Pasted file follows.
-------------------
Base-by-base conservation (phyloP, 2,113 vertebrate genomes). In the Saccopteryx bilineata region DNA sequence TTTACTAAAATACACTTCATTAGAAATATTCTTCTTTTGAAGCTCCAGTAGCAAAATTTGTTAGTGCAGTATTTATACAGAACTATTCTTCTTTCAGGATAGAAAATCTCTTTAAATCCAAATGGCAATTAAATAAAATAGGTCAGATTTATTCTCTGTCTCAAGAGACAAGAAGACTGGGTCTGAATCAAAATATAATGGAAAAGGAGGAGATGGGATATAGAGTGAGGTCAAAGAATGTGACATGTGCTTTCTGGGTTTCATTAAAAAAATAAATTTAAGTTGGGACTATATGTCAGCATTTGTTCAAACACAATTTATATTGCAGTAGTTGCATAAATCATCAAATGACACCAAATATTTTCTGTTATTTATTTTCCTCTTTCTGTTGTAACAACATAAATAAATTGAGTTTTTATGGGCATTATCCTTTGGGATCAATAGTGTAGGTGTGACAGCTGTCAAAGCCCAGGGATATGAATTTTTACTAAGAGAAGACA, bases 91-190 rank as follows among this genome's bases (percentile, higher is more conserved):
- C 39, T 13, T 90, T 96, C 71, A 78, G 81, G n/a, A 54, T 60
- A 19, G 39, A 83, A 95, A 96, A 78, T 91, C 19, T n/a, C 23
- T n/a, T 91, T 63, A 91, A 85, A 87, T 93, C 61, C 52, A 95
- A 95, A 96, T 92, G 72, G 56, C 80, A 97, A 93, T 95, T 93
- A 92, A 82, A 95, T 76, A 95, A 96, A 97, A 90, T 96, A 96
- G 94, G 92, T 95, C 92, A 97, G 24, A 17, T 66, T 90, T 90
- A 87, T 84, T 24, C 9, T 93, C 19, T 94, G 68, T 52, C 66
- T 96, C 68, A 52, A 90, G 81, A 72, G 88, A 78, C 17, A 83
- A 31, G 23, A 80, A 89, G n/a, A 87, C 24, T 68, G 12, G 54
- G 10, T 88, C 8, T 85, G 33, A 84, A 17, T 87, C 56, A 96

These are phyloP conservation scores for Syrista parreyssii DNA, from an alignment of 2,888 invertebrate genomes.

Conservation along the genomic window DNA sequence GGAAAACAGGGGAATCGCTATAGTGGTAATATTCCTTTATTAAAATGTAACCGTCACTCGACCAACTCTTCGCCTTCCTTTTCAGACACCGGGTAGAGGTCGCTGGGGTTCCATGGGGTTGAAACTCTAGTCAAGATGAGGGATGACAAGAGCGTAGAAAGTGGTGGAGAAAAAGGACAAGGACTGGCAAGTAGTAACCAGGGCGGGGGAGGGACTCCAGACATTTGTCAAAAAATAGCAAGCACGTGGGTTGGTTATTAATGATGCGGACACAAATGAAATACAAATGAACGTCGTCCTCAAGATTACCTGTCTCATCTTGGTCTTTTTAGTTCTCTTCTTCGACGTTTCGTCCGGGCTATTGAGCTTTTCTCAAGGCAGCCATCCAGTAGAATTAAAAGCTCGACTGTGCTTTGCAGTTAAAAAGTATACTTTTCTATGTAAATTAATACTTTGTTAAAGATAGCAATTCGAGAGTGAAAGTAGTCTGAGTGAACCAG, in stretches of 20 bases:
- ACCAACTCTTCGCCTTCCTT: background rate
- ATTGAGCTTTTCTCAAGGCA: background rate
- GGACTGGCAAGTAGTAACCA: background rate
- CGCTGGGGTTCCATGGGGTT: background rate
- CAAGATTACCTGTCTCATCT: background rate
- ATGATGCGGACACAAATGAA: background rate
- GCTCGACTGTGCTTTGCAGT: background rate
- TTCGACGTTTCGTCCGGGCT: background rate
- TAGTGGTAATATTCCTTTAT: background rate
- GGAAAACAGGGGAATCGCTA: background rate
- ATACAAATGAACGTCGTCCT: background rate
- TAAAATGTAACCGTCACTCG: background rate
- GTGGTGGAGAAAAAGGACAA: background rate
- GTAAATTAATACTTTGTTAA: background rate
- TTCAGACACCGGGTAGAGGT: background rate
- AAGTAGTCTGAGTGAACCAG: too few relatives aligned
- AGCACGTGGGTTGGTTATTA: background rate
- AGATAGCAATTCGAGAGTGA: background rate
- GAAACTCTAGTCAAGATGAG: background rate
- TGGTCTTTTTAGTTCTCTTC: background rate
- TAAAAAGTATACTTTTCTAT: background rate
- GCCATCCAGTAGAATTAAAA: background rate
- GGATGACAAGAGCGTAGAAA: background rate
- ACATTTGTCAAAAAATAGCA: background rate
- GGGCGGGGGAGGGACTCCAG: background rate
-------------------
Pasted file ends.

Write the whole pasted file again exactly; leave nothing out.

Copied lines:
Base-by-base conservation (phyloP, 2,113 vertebrate genomes). In the Saccopteryx bilineata region DNA sequence TTTACTAAAATACACTTCATTAGAAATATTCTTCTTTTGAAGCTCCAGTAGCAAAATTTGTTAGTGCAGTATTTATACAGAACTATTCTTCTTTCAGGATAGAAAATCTCTTTAAATCCAAATGGCAATTAAATAAAATAGGTCAGATTTATTCTCTGTCTCAAGAGACAAGAAGACTGGGTCTGAATCAAAATATAATGGAAAAGGAGGAGATGGGATATAGAGTGAGGTCAAAGAATGTGACATGTGCTTTCTGGGTTTCATTAAAAAAATAAATTTAAGTTGGGACTATATGTCAGCATTTGTTCAAACACAATTTATATTGCAGTAGTTGCATAAATCATCAAATGACACCAAATATTTTCTGTTATTTATTTTCCTCTTTCTGTTGTAACAACATAAATAAATTGAGTTTTTATGGGCATTATCCTTTGGGATCAATAGTGTAGGTGTGACAGCTGTCAAAGCCCAGGGATATGAATTTTTACTAAGAGAAGACA, bases 91-190 rank as follows among this genome's bases (percentile, higher is more conserved):
- C 39, T 13, T 90, T 96, C 71, A 78, G 81, G n/a, A 54, T 60
- A 19, G 39, A 83, A 95, A 96, A 78, T 91, C 19, T n/a, C 23
- T n/a, T 91, T 63, A 91, A 85, A 87, T 93, C 61, C 52, A 95
- A 95, A 96, T 92, G 72, G 56, C 80, A 97, A 93, T 95, T 93
- A 92, A 82, A 95, T 76, A 95, A 96, A 97, A 90, T 96, A 96
- G 94, G 92, T 95, C 92, A 97, G 24, A 17, T 66, T 90, T 90
- A 87, T 84, T 24, C 9, T 93, C 19, T 94, G 68, T 52, C 66
- T 96, C 68, A 52, A 90, G 81, A 72, G 88, A 78, C 17, A 83
- A 31, G 23, A 80, A 89, G n/a, A 87, C 24, T 68, G 12, G 54
- G 10, T 88, C 8, T 85, G 33, A 84, A 17, T 87, C 56, A 96

These are phyloP conservation scores for Syrista parreyssii DNA, from an alignment of 2,888 invertebrate genomes.

Conservation along the genomic window DNA sequence GGAAAACAGGGGAATCGCTATAGTGGTAATATTCCTTTATTAAAATGTAACCGTCACTCGACCAACTCTTCGCCTTCCTTTTCAGACACCGGGTAGAGGTCGCTGGGGTTCCATGGGGTTGAAACTCTAGTCAAGATGAGGGATGACAAGAGCGTAGAAAGTGGTGGAGAAAAAGGACAAGGACTGGCAAGTAGTAACCAGGGCGGGGGAGGGACTCCAGACATTTGTCAAAAAATAGCAAGCACGTGGGTTGGTTATTAATGATGCGGACACAAATGAAATACAAATGAACGTCGTCCTCAAGATTACCTGTCTCATCTTGGTCTTTTTAGTTCTCTTCTTCGACGTTTCGTCCGGGCTATTGAGCTTTTCTCAAGGCAGCCATCCAGTAGAATTAAAAGCTCGACTGTGCTTTGCAGTTAAAAAGTATACTTTTCTATGTAAATTAATACTTTGTTAAAGATAGCAATTCGAGAGTGAAAGTAGTCTGAGTGAACCAG, in stretches of 20 bases:
- ACCAACTCTTCGCCTTCCTT: background rate
- ATTGAGCTTTTCTCAAGGCA: background rate
- GGACTGGCAAGTAGTAACCA: background rate
- CGCTGGGGTTCCATGGGGTT: background rate
- CAAGATTACCTGTCTCATCT: background rate
- ATGATGCGGACACAAATGAA: background rate
- GCTCGACTGTGCTTTGCAGT: background rate
- TTCGACGTTTCGTCCGGGCT: background rate
- TAGTGGTAATATTCCTTTAT: background rate
- GGAAAACAGGGGAATCGCTA: background rate
- ATACAAATGAACGTCGTCCT: background rate
- TAAAATGTAACCGTCACTCG: background rate
- GTGGTGGAGAAAAAGGACAA: background rate
- GTAAATTAATACTTTGTTAA: background rate
- TTCAGACACCGGGTAGAGGT: background rate
- AAGTAGTCTGAGTGAACCAG: too few relatives aligned
- AGCACGTGGGTTGGTTATTA: background rate
- AGATAGCAATTCGAGAGTGA: background rate
- GAAACTCTAGTCAAGATGAG: background rate
- TGGTCTTTTTAGTTCTCTTC: background rate
- TAAAAAGTATACTTTTCTAT: background rate
- GCCATCCAGTAGAATTAAAA: background rate
- GGATGACAAGAGCGTAGAAA: background rate
- ACATTTGTCAAAAAATAGCA: background rate
- GGGCGGGGGAGGGACTCCAG: background rate